The judge used the power of his bench to demean the defense's plea with the most alarming statement of the entire two hour trial. Judge Abbott said that Gandhi and Dr. Martin Luther King always understood they were breaking the law and could be arrested. Therefore the judge implied that Doris must have understood she could not just protest and expect to walk out the doors of the Drury Hotel and skip home free as a member of Occupy Wichita. In other words, civil disobedience has its consequences.
This was news to Doris. She was not purposely or knowingly trying to create an act of civil disobedience in the likes of King and Gandhi but simply exercising her freedom of speech. She simply wished to protest a public policy without having any intentions of breaking any laws.
In essence, the judge ruled that Doris should have assumed she could be arrested in America, just like in any totalitarian state for speaking out, and that was her mistake for not understanding this fact.
The irony of the judge's remark is that Doris was not even a member of Occupy Wichita and didn't even know the other protesters very well. She related to me that she didn't know there was to be a statement read in unison or fliers handed out.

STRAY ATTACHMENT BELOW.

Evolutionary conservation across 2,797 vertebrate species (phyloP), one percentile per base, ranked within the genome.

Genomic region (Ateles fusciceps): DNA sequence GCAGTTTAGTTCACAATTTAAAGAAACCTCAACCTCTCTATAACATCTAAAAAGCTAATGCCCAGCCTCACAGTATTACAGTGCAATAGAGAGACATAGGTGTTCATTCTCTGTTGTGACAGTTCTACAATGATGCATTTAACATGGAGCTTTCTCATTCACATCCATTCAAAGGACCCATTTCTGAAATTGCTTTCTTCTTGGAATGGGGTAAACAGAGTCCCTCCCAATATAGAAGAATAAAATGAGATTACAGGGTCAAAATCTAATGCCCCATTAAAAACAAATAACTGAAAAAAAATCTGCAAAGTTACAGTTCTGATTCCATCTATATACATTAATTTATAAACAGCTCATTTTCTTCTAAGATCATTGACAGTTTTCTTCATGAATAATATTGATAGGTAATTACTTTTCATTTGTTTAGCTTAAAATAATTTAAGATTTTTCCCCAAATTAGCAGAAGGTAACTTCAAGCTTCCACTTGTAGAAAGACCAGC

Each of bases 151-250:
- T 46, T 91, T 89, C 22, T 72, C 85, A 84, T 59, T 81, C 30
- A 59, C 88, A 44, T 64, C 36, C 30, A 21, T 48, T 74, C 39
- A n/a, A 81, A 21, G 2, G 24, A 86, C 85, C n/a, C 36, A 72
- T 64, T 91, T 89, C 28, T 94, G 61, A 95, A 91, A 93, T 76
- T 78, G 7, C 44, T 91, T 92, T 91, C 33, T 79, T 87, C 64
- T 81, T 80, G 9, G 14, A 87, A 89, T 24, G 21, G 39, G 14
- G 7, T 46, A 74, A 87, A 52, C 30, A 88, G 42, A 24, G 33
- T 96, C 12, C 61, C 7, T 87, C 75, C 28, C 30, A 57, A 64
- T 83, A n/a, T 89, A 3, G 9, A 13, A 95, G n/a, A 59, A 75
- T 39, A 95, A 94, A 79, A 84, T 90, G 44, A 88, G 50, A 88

She had simply attended the Town Hall meeting to see what kind of information the Heritage Foundation planned to discuss. When others began to stand at the end of the speaker's presentation with their backs to the speaker in silent protest, she made a fateful decision to stand in solidarity with this action. She never dreamed that after walking peacefully out of the meeting and planning to leave the hotel, her life was about to be turned upside down both figuratively and literally by Officer Wright's poor judgment.
The dangerous and faulty logic of Judge Abbott was certainly repugnant. Abbott could have reminded the officers in question that their first duty was to keep the peace and protect the public - not slam citizens into walls just because a few activists raised their voices. It was clear the judge did not want to hold Officer Wright accountable for his poor judgment. The judge did not wish to make the city vulnerable to a lawsuit by admitting the police used unnecessary force against Doris.